Chapter 18 Entropy, Free Energy, and Equilibrium

~The laws of Thermodynamics:

    • 0 - Two thermodynamic systems in equilibrium with a third system are in equilibrium with each other.
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[Image: http://web.mit.edu/16.unified/www/FALL/thermodynamics/chapter_3_files/image032.jpeg]

The name of this "Zeroth Law" originates in that it was added after the other three laws but logically precedes them. That is, understanding the Zeroth Law is a necessary condition for understanding the other three.

  • 1 - Energy can change form, but can never be created nor destroyed.

Alternative statement: The increase in internal energy of a system is equal to the amount of energy added to the system minus the amount of work which the system does on its environment.

Note that the First Law is an expression of the conservation of energy.

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[Image: http://www.grc.nasa.gov/WWW/K-12/airplane/Images/thermo1.gif]
  • 2 - The entropy of the universe increases in a spontaneous process and remains unchanged in an equilibrium process.
Alternative statement: Heat cannot spontaneously flow from a region of lower temperature to an area of higher temperature.
Alternative statement (2): It is impossible to convert heat completely into work in a cyclic process.

It is a consequence of the second law that a heat engine with 100% efficiency is impossible.
  • 3 - The entropy of a system is zero at the absolute zero of temperature.
~

A Spontaneous Process is a process / reaction which does occur under a given set of conditions.
E.g., waterfalls running downhill as opposed to uphill, a lump of sugar dissolving in water but never reassembling from its particles

- The Entropy of a system is a measure of its disorder or randomness.
Ludwig Boltzmann (1844-1906) showed that the entropy S of a system is related to the number W of its microstates as follows:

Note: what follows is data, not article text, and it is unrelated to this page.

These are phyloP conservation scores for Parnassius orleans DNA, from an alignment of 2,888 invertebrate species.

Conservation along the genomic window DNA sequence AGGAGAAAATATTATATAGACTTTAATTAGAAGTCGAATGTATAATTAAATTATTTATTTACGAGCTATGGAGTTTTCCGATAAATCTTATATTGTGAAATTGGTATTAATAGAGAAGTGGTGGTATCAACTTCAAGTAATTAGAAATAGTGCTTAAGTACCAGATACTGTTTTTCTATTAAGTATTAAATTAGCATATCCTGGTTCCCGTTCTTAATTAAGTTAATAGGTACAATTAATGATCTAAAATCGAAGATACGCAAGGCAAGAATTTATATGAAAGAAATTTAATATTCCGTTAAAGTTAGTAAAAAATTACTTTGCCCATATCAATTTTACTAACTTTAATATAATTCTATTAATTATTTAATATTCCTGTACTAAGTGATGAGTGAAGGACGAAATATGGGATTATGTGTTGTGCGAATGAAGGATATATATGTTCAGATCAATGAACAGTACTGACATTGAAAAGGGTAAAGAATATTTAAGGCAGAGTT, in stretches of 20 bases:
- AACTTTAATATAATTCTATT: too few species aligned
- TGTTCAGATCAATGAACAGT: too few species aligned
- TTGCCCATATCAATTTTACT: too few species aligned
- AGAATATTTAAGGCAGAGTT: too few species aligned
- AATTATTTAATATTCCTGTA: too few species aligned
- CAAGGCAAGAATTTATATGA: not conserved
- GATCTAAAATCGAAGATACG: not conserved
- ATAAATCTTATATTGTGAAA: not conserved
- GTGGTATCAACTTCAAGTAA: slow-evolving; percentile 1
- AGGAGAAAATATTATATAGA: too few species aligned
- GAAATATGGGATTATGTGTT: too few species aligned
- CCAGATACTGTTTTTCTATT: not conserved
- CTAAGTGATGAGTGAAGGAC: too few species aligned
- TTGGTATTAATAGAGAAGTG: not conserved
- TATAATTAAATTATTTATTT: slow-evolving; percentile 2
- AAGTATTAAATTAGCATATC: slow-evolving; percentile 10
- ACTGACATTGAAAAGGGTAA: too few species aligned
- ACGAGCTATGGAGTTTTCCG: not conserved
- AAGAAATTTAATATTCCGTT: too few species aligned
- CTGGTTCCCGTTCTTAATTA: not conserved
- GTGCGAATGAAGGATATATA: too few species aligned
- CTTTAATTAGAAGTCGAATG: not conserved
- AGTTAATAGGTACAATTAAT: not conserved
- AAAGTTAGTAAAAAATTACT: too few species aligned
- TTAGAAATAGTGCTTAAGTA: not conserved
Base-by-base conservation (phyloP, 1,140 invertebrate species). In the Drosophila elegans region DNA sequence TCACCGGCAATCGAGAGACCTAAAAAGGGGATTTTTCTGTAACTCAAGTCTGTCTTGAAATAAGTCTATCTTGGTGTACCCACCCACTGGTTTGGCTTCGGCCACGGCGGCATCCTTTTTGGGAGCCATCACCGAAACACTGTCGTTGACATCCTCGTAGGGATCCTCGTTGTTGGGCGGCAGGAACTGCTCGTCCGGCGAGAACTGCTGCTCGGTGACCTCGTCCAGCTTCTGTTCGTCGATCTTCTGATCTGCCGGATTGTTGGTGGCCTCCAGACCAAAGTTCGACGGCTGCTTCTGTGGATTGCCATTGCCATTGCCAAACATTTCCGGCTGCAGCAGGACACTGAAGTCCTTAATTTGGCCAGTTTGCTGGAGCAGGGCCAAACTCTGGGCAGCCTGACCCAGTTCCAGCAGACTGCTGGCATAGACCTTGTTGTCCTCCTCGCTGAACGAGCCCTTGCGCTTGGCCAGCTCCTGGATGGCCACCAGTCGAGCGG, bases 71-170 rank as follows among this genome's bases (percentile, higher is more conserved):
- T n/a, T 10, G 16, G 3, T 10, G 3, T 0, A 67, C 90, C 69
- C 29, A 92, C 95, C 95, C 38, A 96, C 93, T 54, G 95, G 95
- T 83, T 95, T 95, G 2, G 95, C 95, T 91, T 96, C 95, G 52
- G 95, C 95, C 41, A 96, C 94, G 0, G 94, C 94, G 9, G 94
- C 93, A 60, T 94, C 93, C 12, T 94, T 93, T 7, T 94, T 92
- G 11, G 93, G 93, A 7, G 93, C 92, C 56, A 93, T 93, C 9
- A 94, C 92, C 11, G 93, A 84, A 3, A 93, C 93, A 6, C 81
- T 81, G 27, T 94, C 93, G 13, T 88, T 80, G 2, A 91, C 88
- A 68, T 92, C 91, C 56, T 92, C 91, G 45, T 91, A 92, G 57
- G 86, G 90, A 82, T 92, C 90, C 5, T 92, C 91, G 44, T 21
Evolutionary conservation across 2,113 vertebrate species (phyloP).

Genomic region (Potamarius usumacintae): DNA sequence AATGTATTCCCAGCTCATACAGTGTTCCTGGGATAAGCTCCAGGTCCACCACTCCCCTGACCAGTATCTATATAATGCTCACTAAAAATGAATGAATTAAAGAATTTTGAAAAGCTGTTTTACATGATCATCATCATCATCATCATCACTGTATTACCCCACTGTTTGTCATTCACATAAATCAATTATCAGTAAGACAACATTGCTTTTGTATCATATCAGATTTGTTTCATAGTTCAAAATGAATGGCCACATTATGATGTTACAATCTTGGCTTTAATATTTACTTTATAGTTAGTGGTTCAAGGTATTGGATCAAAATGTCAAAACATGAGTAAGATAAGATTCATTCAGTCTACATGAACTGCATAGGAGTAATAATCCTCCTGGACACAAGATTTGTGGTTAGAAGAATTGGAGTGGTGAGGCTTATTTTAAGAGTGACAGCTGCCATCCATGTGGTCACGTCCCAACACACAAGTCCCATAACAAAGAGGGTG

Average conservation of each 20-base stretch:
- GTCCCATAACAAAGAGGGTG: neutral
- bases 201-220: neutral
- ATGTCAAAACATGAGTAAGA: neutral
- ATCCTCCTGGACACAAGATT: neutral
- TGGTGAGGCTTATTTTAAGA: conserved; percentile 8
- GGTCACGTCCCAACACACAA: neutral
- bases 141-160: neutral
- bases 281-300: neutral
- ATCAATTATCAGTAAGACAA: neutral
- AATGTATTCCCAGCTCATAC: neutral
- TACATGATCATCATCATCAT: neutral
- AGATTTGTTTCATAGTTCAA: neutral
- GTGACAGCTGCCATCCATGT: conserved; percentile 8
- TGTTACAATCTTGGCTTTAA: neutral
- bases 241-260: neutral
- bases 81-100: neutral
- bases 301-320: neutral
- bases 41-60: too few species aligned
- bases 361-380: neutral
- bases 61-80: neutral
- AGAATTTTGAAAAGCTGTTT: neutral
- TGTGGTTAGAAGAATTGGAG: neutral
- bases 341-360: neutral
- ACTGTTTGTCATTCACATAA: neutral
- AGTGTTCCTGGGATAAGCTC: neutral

S = k ln W

where k is Boltzmann's constant.

If we define ΔSuniv , ΔSsys , ΔSsurr , as the change in entropy of the universe, system, and surroundings, respectively, we have, for a spontaneous process
ΔSuniv = ΔSsys + ΔSsurr > 0,

while for an equilibrium process,
ΔSuniv = ΔSsys + ΔSsurr = 0.


Suppose a system consists of a reaction of the form
aA+ bB --> cC+dD.

The Standard Entropy of Reaction ΔSrxn is defined as the difference in standard entropies between the products and reactants:

ΔSrxn=(cS(C)+dS(D))-(aS(A)+bS(B)).

Example: Calculate the standard entropy of reaction of dissociation of CaCO3 into CaO and CO2.

ΔSrxn=S(CaO)+S(CO2)-S(CaCO3)=39.8+213.6-92.9=160.5 J/K.mol.

~(Subject matter of section 18.5 in Chang text) Gibbs Free Energy

The Gibbs free energy (G) or free energy is defined as

G = H - TS

where T is the temperature of the system. The change in free energy is then given by

ΔG = ΔH - TΔS

If ΔG < 0, then the reaction is spontaneous in the forward direction.
If ΔG > 0, then the reaction is nonspontaneous (it is spontaneous in the opposite direction).
If ΔG = 0, then the system is at equilibrium.

The standard free energy of reaction (ΔGrxn) is the change in free energy under standard state conditions.
It is defined as follows:

ΔGrxn =
ΣnΔGf(products) - Σm
ΔGf(reactants)

with stochiometric coefficients n and m. ΔGf is the change in free energy which
occurs when 1 mole of the compound is synthesized from standard state elements.

Example: Consider the reaction C + O2 --> CO2. The standard free energy change is

ΔGrxn = ΔGf(CO2) - ΔGf(C) - ΔGf(O2) = ΔGf(CO2) - 0 - 0 = ΔGf(CO2).

Thus the standard free energy change of the sythesis of CO2 is equal to ΔGf(CO2), which has a numerical value of -394.4 kJ/mol.

Analysis: the sign of ΔG

ΔH
ΔS
ΔG
+
+
- if TΔS>ΔH. Reaction is spontaneous at high temperatures.
Low temperature implies reverse spontaneity.
+
-
+ Reaction is spontaneous in reverse direction.
-
+
- Reaction is spontaneous.
-
-
- if TΔS<ΔH. Reaction is spontaneous at low temperatures